• If a player shoots and gets a "strike" (knocks all three balls off with one shot) the team gets six points, otherwise it’s one point scored for each ball.

  • Should all three be dislodged, the balls are set up again before resuming.

  • Play for three games of six minutes, ensuring that players are ambitious in their attacking play and do not hang back crowding around their cones as a defensive tactic.

Developing the session:

If you have three or four teams, play so that the side getting a strike knocks the opposing team out, and another comes into play. Teams waiting on the sidelines act as ball boys.

Note which teams are the best at winning a strike – undoubtedly this will be because of the frequency of shots and from all distances – and point out to the other teams why they are so successful.

How to advance it:

  • Put a goal and a keeper at one end and set up a bowling alley-style group of six cones with balls on at the other end.

  • This is a straight knock-out, with one team trying to knock all the balls off the cones and the other trying to score three times past the keeper. Which team will fulfil its task first?

Why this works:

The initial practice encourages players to shoot at targets from all areas of the pitch. Teams defending cones will also be pushing forward trying to attack, so the scoring options should be plentiful.

Direction and power are of course vital to a team’s success, while the set-up ensures that players are aware of the need to shoot quickly and positively. Should they not, a tackle could see the other team attack and complete their task first.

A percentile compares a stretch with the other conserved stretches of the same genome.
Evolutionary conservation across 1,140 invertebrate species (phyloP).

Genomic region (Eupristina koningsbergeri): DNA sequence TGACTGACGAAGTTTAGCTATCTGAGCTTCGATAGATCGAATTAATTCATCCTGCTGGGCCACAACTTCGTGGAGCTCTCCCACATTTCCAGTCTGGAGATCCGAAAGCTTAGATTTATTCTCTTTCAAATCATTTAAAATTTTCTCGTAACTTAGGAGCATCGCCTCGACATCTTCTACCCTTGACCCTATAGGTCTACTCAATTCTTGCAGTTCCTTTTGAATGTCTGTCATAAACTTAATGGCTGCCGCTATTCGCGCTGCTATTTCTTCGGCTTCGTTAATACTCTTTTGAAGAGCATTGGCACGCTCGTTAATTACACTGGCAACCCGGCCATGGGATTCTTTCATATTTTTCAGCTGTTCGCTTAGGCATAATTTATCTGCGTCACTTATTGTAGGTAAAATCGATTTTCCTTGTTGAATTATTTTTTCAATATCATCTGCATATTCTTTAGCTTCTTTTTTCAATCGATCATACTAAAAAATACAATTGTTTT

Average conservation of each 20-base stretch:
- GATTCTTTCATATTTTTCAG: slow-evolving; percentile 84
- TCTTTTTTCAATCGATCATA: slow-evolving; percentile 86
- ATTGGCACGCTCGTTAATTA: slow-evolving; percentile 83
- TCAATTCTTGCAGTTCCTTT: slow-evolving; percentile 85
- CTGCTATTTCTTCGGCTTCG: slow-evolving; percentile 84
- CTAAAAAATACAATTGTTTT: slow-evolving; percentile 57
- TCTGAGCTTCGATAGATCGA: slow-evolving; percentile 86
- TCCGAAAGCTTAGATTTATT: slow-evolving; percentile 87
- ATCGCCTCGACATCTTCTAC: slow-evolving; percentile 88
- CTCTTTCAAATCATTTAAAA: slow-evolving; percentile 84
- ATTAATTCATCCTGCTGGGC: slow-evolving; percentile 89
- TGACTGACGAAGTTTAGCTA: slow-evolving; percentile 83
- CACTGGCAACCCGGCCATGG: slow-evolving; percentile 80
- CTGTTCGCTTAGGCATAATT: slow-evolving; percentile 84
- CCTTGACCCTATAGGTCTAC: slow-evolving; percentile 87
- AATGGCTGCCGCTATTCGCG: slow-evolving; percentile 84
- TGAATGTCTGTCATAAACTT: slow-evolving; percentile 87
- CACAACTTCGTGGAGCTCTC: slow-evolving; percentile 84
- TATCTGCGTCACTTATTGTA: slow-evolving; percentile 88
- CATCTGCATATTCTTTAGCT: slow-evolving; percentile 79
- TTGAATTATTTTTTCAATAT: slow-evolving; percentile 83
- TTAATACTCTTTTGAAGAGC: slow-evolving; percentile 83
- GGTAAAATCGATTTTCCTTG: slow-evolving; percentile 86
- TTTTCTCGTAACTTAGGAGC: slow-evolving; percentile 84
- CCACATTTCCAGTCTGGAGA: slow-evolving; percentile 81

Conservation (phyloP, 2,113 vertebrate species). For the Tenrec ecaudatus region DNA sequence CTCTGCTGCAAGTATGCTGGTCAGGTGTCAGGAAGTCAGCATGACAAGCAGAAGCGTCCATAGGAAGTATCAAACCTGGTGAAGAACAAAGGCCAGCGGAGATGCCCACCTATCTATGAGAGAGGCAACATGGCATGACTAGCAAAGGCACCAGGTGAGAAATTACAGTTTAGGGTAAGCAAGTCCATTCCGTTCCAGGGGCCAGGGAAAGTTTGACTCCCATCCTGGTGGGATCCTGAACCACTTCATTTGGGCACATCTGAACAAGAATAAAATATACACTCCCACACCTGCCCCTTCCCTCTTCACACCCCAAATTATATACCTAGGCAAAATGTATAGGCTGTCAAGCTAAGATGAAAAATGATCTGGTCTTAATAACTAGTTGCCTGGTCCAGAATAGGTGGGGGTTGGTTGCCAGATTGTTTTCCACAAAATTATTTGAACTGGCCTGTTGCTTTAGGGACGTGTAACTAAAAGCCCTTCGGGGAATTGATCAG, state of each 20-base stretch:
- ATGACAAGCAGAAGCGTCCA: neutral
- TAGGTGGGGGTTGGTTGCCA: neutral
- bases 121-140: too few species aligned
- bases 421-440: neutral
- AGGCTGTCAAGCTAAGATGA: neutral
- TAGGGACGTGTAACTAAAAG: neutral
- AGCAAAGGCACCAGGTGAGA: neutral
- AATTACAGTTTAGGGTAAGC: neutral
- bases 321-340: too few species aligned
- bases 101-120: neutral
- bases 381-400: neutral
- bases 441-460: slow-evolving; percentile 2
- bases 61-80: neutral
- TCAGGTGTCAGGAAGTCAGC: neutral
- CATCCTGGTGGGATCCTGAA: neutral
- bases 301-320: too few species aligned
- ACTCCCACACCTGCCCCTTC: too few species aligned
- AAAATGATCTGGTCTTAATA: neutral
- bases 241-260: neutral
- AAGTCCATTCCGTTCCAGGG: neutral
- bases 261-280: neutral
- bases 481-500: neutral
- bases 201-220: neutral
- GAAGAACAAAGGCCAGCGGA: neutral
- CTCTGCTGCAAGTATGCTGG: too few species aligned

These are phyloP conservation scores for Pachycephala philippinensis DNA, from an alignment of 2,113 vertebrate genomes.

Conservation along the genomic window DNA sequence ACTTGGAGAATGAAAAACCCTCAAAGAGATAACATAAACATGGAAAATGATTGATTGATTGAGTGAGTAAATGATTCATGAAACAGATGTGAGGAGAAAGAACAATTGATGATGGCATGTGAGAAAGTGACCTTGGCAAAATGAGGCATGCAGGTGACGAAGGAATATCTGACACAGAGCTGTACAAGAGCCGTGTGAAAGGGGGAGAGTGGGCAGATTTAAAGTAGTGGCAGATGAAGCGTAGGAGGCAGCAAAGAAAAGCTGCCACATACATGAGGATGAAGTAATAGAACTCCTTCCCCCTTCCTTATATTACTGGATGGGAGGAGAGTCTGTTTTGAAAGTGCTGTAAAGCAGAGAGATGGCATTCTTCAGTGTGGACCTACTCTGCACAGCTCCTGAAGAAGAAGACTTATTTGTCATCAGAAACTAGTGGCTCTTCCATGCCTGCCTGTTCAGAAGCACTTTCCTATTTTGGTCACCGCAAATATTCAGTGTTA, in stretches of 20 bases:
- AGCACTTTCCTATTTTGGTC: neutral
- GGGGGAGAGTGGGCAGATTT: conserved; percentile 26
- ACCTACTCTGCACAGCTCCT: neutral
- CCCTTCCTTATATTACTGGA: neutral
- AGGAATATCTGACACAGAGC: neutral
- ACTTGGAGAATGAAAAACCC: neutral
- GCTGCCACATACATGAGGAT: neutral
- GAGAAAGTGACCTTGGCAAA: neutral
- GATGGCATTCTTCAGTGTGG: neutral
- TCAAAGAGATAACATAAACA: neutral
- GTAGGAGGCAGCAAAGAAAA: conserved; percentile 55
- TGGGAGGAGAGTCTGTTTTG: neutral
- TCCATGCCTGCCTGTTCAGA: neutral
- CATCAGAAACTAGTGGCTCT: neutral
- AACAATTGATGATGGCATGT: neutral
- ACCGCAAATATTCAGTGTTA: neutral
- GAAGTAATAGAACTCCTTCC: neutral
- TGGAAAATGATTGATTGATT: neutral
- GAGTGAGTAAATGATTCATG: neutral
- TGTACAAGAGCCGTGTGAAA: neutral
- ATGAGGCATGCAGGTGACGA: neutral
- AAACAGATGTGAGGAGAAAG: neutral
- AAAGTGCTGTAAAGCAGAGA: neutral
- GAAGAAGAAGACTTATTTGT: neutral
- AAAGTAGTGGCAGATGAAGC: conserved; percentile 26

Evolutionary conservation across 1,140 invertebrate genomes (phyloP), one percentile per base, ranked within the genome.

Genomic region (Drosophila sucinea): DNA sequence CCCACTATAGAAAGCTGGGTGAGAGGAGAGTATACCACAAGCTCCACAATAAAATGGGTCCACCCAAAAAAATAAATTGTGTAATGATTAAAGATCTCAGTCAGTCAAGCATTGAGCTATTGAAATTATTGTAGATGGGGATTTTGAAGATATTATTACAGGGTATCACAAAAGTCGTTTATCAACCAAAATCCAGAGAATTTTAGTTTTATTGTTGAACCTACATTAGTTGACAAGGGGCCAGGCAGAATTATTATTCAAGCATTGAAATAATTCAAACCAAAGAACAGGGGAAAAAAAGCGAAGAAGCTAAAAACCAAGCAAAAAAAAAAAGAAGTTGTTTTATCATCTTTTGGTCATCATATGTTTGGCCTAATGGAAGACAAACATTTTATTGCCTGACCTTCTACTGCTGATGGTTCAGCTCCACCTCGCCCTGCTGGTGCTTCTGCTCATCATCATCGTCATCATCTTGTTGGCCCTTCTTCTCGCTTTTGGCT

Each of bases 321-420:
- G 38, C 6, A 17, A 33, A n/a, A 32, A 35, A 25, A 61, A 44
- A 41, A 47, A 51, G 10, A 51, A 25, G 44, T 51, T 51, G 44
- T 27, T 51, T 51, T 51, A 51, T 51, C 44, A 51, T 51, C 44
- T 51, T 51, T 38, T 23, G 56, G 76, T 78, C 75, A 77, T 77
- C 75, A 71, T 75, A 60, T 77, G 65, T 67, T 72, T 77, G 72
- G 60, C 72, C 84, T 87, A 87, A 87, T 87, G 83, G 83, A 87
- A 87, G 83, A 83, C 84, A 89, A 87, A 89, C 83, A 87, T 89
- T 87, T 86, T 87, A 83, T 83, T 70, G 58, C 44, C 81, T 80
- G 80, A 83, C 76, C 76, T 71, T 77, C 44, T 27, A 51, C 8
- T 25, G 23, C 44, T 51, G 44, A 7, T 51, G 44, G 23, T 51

An unopposed drill for Spanish success

David ClarkeA lot of coaches have been asking me “how can I make my team play like Spain”. Sometimes with youth players you need to let them have success at doing things before they get the belief in themselves that they can do it. Using unopposed exercises for build-up and combination play in attack is a good way of coaching your players to move the ball, and encourages movement to support the ball as play moves around the pitch. And because it is unopposed they will experience some of the moves that Spain or Barcelona create.

In this session, strikers and midfielders combine with a neat lay off and a precise threaded ball to set up a shot across the goalkeeper.

Set up a 40 yards by 30 yards playing area with four mannequins (poles or cones will do), two cones and two goals. You need eight outfield players and two goalkeepers.

How to play it

  1. The forwards move away from the mannequin to receive a pass.